The 7 Myths of Sales Management

Myth #3: Quota is an Employee Management Tool

Myth #3: Quota is an Employee Management Tool

Why It's a Myth: Quota defines the minimum performance standard of an organization and the minimum performance of the individual inside that organization. When it is used as a management tool, managers are placing maximum emphasis on minimum performance. The result is entirely predictable: the entire sales team aims at the minimum standard and seldom exceeds it.

Why It's Believed: Human beings are complex and difficult, with variable means of becoming motivated. By contrast, a quota is easily understood, making it a convenient short-cut when it comes to setting goals that are suppose to motivate the team to sell.

The Real Truth: Quota is a corporate measurement tool. Quota is simply what the organization needs to achieve in order to fulfill its goals. Quota has nothing to do with what the employee wants from his or her employment with the organization. It does not motivate, even when managers uses it as a club to beat employees about the head and shoulders at the end of the month.

IMPORTANT: Enjoy this post?  To see more, email me through my website: GeoffreyJames.com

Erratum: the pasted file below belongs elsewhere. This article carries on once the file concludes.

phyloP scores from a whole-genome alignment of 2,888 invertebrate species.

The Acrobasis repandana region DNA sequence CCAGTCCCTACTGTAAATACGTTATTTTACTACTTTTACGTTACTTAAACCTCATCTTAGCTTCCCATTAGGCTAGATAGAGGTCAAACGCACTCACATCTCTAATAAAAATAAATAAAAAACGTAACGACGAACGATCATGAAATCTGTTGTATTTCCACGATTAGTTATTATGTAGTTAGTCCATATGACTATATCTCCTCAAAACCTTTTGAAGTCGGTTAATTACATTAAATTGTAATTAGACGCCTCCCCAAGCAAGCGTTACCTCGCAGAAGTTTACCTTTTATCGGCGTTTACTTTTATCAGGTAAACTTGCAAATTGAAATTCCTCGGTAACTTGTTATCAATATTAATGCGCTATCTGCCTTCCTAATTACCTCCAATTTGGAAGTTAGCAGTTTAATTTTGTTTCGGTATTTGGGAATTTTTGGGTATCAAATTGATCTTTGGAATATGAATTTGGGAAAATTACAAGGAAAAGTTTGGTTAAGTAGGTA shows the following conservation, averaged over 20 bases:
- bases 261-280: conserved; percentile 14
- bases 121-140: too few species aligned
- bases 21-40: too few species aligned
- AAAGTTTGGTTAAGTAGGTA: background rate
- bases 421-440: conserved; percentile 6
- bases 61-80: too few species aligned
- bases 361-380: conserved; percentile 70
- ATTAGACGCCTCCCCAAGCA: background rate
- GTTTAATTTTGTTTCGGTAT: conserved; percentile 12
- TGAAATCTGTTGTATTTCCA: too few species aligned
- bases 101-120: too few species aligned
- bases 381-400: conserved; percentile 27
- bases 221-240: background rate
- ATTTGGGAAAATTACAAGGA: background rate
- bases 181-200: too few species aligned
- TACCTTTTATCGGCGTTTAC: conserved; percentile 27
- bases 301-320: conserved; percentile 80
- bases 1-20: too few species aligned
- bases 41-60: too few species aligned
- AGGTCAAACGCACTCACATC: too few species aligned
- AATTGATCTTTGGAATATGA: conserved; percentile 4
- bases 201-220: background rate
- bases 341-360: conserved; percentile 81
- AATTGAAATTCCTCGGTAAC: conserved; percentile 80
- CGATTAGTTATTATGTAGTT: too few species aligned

The 7 Myths of Sales Management

Myth #4: Morale Will Improve When Sales Go Up

Myth #4: Morale Will Improve When Sales Go Up

Why It's a Myth: Morale will improve when sales go up. Managers often believe that increased sale will result in higher morale, ignoring the fact that low morale makes it difficult, and even impossible, to increase sales. What results is a classic "chicken or egg" situation where everyone's waiting for things to improve, with decreasing hope that they actually will.

Why It's Believed: When sales are bad, an atmosphere of doom and gloom can easily descend upon an organization.  People start railing against the economy, the competition, management, or whatever exterior elements that can be blamed for failure.

The Real Truth: Morale improves when employees believe sales will improve. To create this belief managers must: 1) present a clear vision of the future, 2) have the sales team make the reality check that the vision will work and will benefit each team member, and 3) refine the vision into a practical set of steps that everyone agrees are achievable. Note: this initiative must have an upper management champion or it will die on the vine.

IMPORTANT: Enjoy this post?  To see more, email me through my website: GeoffreyJames.com

The 7 Myths of Sales Management

Myth #5: Managers Should Put the Customer First

Myth #5: Managers Should Put the Customer First

Why It's a Myth: When managers preach and practice this longstanding axiom, they overlook their employees, who are responsible for creating and nurturing the customer relationship. Customers quickly learn they can bypass the rep and get what they want by appealing to the manager, resulting in lousy morale, high turnover, and customer dissatisfaction.